It feels great to play Santa. If you celebrate Christmas, there’s nothing like a Christmas holiday to make you remember that giving is fun. You find a present, wrap it up nicely, see the joy and excitement on someone else’s face, and feel good about what you’ve done. For many philanthropists, it’s the same: you write a nice check, present it to a nonprofit, see the joy and excitement on their faces, smile for the camera, and then feel good about what you’ve done. But then what?
The problem with Santa-style giving is that it’s a once-a-year gig. But during the other 364 days of the year, the organizations you’ve made grants to still have ongoing needs, unexpected challenges, and goals that require much more than a one-time gift.
The occasional infusion of cash is nice, and it has its place, but it also pays to consider the difference you might if you help an organization create some long-term staying power. There are several ways to accomplish this goal:
1) Consider multi-year funding. The programs that nonprofits operate and the needs they are working to address aren’t one-off occurrences. Why should funding be? When nonprofits have more stable, predictable streams of support, they can spend less time scrambling for money and more time making a difference for your community.
2) Match your giving to an outcome. Want to see some near-, mid- and long-term outcomes? Tie your funding to those goals. When a nonprofit knows that reaching a near-term outcome will generate funding for the next phase, they become more confident and more likely to push for each milestone. And you’ll both be able to clearly see the return on your investment.
3) Support leadership development. Strong, capable leaders are what make strong, effective organizations. The corporate world knows this, but the nonprofit world struggles to find, and afford, meaningful leadership development opportunities. By supporting leadership development at one or multiple organizations, you make a great contribution to long-term stability and nonprofit infrastructure in your community.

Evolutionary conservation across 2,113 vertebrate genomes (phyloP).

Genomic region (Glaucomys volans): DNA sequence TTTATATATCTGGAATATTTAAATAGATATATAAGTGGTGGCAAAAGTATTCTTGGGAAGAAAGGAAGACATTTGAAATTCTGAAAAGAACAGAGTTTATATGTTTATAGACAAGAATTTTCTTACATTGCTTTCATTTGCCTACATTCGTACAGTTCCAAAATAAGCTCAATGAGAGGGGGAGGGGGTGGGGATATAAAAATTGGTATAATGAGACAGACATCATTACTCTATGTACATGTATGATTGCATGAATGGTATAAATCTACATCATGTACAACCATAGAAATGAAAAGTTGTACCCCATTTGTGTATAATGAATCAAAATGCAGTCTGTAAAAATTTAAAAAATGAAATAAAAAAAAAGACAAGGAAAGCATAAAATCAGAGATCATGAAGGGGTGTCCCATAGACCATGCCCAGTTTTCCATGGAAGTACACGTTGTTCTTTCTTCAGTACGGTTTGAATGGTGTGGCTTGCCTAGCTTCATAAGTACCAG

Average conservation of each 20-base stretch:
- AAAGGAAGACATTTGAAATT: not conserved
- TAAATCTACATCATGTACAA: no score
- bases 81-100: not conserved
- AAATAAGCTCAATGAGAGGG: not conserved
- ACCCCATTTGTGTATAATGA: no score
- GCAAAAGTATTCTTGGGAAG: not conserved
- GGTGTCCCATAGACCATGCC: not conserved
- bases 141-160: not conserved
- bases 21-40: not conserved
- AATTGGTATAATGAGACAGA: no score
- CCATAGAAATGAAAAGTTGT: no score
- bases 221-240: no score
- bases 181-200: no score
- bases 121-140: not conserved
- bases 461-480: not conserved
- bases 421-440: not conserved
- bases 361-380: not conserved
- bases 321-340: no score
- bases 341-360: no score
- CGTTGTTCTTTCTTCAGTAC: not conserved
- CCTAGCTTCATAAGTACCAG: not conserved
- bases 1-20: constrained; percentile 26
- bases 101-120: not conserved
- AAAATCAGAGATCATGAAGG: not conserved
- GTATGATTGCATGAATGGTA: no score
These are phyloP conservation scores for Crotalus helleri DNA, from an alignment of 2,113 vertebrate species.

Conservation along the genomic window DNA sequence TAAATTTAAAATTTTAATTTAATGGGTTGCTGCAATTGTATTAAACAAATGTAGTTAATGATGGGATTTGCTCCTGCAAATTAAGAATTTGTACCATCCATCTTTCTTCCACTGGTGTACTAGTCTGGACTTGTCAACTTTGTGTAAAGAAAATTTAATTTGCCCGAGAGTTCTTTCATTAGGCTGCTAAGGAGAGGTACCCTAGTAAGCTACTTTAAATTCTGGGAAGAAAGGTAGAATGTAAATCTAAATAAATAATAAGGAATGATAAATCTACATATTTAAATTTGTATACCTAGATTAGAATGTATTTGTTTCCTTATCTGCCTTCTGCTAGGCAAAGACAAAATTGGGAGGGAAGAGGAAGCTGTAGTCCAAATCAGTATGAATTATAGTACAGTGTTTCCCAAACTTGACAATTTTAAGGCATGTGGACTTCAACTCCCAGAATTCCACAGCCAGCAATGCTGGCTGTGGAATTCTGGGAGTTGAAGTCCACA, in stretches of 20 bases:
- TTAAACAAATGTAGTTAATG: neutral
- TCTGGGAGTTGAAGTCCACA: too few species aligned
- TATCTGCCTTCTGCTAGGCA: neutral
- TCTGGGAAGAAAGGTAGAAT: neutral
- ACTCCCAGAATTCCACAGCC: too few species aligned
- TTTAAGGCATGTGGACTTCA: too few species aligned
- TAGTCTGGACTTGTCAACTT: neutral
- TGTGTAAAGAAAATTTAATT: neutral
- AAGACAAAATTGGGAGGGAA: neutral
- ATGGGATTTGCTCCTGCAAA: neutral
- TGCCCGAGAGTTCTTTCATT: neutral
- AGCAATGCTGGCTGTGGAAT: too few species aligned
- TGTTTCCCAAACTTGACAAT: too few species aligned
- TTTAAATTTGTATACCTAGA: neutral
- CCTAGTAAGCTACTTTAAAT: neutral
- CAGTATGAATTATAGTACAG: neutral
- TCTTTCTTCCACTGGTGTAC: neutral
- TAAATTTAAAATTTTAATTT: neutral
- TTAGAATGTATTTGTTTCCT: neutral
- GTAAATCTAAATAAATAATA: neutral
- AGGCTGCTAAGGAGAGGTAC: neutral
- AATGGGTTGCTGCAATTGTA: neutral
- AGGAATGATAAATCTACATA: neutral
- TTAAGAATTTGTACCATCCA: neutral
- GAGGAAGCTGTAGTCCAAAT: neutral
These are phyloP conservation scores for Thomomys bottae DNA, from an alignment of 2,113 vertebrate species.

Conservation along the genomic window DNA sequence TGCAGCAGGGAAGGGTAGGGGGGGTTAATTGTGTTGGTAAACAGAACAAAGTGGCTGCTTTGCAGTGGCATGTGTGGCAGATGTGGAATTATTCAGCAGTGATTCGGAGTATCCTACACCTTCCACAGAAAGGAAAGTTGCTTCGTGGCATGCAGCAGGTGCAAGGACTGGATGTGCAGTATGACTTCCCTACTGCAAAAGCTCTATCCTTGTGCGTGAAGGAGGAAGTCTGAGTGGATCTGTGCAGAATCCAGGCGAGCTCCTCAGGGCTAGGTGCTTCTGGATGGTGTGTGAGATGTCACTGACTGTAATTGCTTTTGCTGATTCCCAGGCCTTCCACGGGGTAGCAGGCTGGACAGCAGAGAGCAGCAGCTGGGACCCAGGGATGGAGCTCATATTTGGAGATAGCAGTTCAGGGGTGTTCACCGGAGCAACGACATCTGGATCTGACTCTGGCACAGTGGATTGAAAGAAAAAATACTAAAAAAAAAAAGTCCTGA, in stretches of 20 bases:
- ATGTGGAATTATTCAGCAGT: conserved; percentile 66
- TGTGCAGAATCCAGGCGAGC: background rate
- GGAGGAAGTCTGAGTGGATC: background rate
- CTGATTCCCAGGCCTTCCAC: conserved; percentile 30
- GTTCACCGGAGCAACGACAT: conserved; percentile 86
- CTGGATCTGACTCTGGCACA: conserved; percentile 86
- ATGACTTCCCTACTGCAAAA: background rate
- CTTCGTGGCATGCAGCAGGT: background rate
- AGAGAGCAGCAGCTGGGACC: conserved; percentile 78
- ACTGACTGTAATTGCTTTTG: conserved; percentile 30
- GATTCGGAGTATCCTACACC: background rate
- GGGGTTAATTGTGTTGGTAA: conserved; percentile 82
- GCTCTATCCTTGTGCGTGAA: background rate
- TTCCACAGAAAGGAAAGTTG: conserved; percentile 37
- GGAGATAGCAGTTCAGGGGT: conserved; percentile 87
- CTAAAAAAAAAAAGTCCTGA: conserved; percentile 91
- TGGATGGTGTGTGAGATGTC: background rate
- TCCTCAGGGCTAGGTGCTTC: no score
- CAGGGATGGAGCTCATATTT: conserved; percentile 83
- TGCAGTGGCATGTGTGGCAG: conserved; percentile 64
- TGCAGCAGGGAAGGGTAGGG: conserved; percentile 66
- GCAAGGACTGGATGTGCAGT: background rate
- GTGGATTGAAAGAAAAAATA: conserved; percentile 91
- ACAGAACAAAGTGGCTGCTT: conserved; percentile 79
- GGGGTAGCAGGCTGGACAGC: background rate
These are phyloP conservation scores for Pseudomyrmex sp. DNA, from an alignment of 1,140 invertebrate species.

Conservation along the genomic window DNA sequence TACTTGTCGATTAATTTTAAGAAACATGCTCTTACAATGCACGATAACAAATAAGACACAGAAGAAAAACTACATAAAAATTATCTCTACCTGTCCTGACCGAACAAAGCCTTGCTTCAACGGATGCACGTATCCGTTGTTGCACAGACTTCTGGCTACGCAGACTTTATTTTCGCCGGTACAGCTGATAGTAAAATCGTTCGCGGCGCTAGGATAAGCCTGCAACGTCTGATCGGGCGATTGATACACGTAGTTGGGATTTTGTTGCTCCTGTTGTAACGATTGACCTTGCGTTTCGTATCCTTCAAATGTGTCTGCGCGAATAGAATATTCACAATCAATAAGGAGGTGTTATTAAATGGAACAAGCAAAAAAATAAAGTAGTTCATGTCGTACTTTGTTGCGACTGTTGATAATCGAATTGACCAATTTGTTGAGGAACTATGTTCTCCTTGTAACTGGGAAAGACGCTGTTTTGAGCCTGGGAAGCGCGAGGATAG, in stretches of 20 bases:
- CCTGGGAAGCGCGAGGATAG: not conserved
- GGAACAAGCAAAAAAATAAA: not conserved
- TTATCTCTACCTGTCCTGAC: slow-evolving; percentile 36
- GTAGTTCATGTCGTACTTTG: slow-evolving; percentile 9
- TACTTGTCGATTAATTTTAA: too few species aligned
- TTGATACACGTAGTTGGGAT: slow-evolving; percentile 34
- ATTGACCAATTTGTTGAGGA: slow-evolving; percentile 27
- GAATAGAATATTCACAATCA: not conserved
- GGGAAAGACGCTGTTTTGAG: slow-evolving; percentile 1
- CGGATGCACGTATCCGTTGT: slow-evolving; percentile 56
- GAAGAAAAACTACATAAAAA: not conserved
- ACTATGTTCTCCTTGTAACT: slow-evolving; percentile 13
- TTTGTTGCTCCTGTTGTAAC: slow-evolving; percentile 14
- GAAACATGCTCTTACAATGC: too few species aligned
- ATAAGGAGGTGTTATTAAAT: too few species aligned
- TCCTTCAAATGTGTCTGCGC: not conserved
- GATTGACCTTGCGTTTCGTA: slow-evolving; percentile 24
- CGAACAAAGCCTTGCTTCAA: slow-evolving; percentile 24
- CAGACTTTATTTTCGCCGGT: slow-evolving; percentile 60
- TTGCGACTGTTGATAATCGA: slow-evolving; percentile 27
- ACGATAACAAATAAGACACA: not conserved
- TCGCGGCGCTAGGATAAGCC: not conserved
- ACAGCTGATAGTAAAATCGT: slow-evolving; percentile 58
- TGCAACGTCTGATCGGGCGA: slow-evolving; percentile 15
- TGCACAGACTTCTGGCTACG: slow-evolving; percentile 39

4) Make a program-related investment. Giving doesn’t have to be a one-way street. Program-related investments can deliver returns for both you and the nonprofit you support. For example, suppose a nonprofit food bank in your area also operates a restaurant to provide culinary arts training for youth. In addition to providing grant support to the food bank, why not provide a low-interest loan to its restaurant business? You can receive a financial return on your investment, and the food bank can expand its fee-for-service income stream.
5) Become an ally, not just a funder. No matter how small your giving, you can amplify it and help nonprofits build a more solid future by complementing your financial gifts with non-financial ones – like speaking up as an avid supporter to encourage other givers, speaking out about public policies that have an impact on their work, or opening doors to new potential partners in your community.
With gifts that go the distance, nonprofits can accomplish more and create more value (as well as more return on your investment). So as you consider your giving in 2017, try thinking a little less like Santa, and a little more in terms of staying power.
Kris Putnam-Walkerly, MSW, is a global philanthropy advisor, author of the new book Confident Giving: Sage Advice for Funders, and was recently named one of America’s Top 25 Philanthropy Speakers. Want more ideas, tips and tools to improve your giving? Read an article, listen to a podcast, or check out a case study.
Kris will be sharing the findings of her latest report, “The Road to Achieving Equity: Findings and Lessons from a Field Scan of Foundations That Are Embracing Equity,” at several upcoming events: a webinar for National Network of Consultants to Grantmakers on January 19, and a workshop for the Colorado Association of Foundations in Denver on January 26.
“Putnam crafted an analysis that helped us more deeply understand the impact and challenges of our investments in youth media, which guided our work to its next phase. As a result of their findings, we doubled the number of grants we were making and expanded our geographic reach. I strongly recommend them.”
~Rhonnel Sotelo, Chief Operating Officer, Stuart Foundation